Quondam BBC director-general Greg Dyke has on many occasions been touted as a possible replacement for ITV chief executive Charles Allen -- the latter having lost favour in certain quarters of Wall Street and London's financial square mile [WAMN: 02-Feb-04].
Until recently, this scenario had been mere media speculation fuelled by City of London axe-grinders. Now, however, the anti-Allen whisper campaign has assumed the intensity of an orchestrated spin offensive.
According to a report in last Sunday's The Observer, Dyke purportedly "has told friends he is very interested" in parking his posterior in the ITV hotseat. Needless to say, the "friends" are unidentified.
Furthermore, Anthony Bolton, a London-based fund manager with US firm Fidelity Investments, has for some while been gunning for Allen, holding him jointly responsible for the £1.2 billion ($2.18bn; €1.86bn) ITV Digital debacle.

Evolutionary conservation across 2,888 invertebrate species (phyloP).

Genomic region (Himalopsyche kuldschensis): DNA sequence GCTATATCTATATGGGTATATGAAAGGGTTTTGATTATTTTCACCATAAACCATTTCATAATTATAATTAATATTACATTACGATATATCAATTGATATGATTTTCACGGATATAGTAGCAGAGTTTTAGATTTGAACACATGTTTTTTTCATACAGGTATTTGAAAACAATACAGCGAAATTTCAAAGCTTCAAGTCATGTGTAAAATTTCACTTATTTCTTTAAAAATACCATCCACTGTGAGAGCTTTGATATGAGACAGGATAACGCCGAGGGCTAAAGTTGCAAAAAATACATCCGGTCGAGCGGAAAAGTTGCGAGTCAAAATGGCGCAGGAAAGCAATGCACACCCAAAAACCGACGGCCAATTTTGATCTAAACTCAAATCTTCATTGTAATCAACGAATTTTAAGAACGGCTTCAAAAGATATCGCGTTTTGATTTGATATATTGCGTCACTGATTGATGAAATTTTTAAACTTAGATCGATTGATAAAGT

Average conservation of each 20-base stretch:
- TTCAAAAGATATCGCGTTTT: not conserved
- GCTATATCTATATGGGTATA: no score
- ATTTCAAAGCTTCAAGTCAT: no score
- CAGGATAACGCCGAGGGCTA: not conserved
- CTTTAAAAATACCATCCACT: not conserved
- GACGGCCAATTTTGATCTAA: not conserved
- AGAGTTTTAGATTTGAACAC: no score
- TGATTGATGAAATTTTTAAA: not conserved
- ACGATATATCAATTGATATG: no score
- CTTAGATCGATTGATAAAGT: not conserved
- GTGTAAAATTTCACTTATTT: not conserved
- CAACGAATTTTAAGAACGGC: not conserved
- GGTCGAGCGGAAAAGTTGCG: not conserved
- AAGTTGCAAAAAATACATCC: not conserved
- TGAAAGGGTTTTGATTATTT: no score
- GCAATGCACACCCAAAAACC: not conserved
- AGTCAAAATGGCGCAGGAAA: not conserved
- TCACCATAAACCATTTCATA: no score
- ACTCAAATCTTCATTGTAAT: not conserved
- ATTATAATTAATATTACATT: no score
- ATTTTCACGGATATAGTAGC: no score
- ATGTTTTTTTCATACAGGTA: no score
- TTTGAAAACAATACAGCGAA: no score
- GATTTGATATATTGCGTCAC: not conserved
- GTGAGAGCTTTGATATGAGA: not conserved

Bolton has already efficiently despatched Allen's co-perpetrator of the digital disaster (former Carlton Television chairman Michael Green) and his sights have not wavered from Allen since. The Fidelity hit-man is said to be eager to replace him with the former BBC boss -- as allegedly is Deutsche Bank.
Allen is especially vulnerable at the moment, following expectations that ITV will this week confirm that its ratings and commercial impacts continue to slip [WAMN: 21-Jun-04].
The Observer quotes one unnamed analyst as opining: "If Dyke was appointed tomorrow, I reckon that [ITV's] shares would go up 30%."
[Some observers believe Bolton's actions regarding Allen and all else at ITV are directed to a single end: to prepare the UK's largest commercial broadcaster for takeover by Viacom or another of the US media titans.]
Data sourced from: The Observer; additional content by WARC staff